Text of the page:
fon. It Is cut short at the back, but has
long pointed ends Jn front, which are
trimmed with narrow black silk guipure.
The rounded collar and revers are faced
with accordion plaited chiffon and edged
with full chiffon quillings. The deep, ac
cordion plaited chiffon flounce which forms
the sleeves Is also quilled at its border.
There Is an Inner waistcoat of plaited
chiffon, which holds the garment closely
to the figure at the hack, and to complete
the toilet there Is a large hat of drawn
chiffon trimmed with long black paradise
ospreys. Under the left side are folds of
flame-colored velvet, caught with two
paste and silver buckles.
('a|ie« proper range from very short to
medium short, a.id while nine in ten are
covered with frills of the most diaphan
ous fabrics, a few are as quaintly prim
and old-time In cut and fln'sh as If res
cued from an attic chest wheie they had
lain for half a hundred years.
One of these new-old models lx shawl
ahajxHl, pointed in the back, rounding up
In front, and reminiscent of old school,
stately ladles, though designed to gra'o
the youngrer ami more frivolous of their
grandchildren The material Is Mick sat
in and the decorations are throe ehaliow
scalloping flounces of open J> twork over
putting* of white chiffon. These are set
about Ihe shoulders, again at the level of
the elbows and Just below tile waist lino.
The cope baa a high oollar fastened by
fulling ends of wide ribbon, which are
caught by an old-fashioned buikle of
gold and silver filigree.
Jaunty little r«j*« that reach just to the
elbows are as numerous as ever, together
with longer ones that quite cover lh»
arms. A handsome <ap« In pantel blue
cloth Is closely kilted from top to bot
tom and Is run at the edge with three or
four rows of Mack velvet ribbon. But the
chic of the whole affair really rest-- on tio>
broad l>lack velvet that is threaded about
the shoulders through a < urlous pointed
application that Is |>artly braid anl part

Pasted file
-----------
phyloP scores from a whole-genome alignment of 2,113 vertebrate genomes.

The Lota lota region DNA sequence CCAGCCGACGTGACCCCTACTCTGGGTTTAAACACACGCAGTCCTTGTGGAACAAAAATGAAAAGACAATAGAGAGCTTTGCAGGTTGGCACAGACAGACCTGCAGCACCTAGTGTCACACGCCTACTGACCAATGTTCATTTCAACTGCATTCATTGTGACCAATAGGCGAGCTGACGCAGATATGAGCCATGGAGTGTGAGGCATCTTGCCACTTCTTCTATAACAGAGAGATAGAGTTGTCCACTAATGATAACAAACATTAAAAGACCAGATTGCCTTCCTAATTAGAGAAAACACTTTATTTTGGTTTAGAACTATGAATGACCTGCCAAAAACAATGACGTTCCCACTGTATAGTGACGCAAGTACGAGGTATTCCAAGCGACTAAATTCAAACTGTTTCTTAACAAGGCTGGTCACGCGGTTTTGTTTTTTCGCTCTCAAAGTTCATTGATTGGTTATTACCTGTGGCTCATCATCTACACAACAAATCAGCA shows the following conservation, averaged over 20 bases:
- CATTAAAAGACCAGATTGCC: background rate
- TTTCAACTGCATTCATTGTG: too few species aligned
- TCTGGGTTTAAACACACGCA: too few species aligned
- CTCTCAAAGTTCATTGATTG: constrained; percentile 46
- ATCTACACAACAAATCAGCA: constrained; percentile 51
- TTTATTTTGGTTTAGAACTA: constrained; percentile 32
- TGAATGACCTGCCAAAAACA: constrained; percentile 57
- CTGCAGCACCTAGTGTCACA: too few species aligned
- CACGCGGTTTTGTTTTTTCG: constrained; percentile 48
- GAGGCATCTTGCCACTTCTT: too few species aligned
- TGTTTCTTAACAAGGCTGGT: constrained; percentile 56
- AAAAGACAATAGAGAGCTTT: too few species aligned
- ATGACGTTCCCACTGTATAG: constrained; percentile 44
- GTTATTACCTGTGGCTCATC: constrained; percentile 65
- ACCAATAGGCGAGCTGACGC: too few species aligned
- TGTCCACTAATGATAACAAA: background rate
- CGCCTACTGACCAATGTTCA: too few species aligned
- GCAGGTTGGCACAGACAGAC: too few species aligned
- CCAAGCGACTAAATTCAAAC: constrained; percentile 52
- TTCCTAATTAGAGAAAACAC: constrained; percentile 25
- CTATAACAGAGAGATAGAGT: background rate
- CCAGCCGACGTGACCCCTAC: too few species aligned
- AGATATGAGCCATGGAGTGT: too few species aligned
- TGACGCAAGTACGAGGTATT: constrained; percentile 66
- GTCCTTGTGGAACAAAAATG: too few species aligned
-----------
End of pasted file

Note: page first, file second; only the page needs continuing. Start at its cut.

ly thick Incrustations of coarse linen pail
lettes. wholly original anl effective
Alternate rows of bln.k velvet and whit
lace Insertion form another cape made o
H white satin lining The velvet U del<-
ofttely embroidered with turquoise steel
and J*-t, «»ul the garment I a edged by a
dwp fl >iuic* of white glaca covered
by one of black chiffon. There ar*« stole
end® In front which are of black an t white
A wry beautiful little cvsnlnit cap* la
made of white satin veiled with i deep
flounce of embroidered Mack chiffon It
haw a high collar with M full ruffle of
white lace w.ilch cascade* down the front,
fastening at the throat with a stiver clasp.
There «re stole ends of black chiffon and
large, ( ut *.a udlr.g revets, like bati* wing*,
of black velvet
The newest golf capes come in :>lsids
that are hiiicrn l as much like a g > bang
board a« ever Tbe> are remarkably light
and brilliant In color but show few do 11-
ed novelties In design
Among amort I > cut ck>th coata f r
economically minded women there ar*»
numberlea* tutonn and Kton coat* and
plain, abort, tight-fittin* cu'aways. rhow
amall rev em torn LT»> k JUKI enough to
ahow the n» ktK ard which fastc.i with
bora buttons. The cutaway nev*r goes
o\* any more than doe# the orresp "vlitt*
' -hton for men It ma> \ ry a little in
b *IK' 1 In the st> le of ale* M, or lo Uu >u
and rhape of the revers. bit to all in
tents and purpose* It is the <Mmo gar
ment from season to season Man? w ■.>♦
men prefer this garment so atnngl> ~s to
cling I » it whatever th»» n« \ "lO*-* Some
of th»- pen «oats have rather high oi
ls r a which flare from the reck, but moat
of the cellars turn down . ith«T square or
round KI A JK N »SHe R \
iiurcu \letorla Mild fh «* !n«)iioii«.
The ordinary woman's desire for pretty
and >naMe clothes is ua\,«*lly only
bound* d bv her power <>f purchasing
them and It la consequently rather curl
oua that as money is absolutely no ob
ject to them Victoria and her
eat daughter, the l»mpre»s Frederb k.
have never been women of fashion Her
majesty ha* never ceased to cherish the
traditions of her youth, that fabrics were
valuable only for their intrlnalc goodness,
and ought to be made to last as long us
possible. On thts principle, when she WAS
a young mother, she bought the best of
cloth and French merino for her chil
dren's frocks and had them turned for tha
second or third winter.
lake all other little people, princes and
prim eses had an endless succession of
starched white embroidered muslins for
summer. The royal mother herself had a
predilection for pink *ilk tot evening we at
from her first banquet with the city
fathers onward. She also recognized dark
blue or royal purple and crimson velvet
as essentially regal colors and material,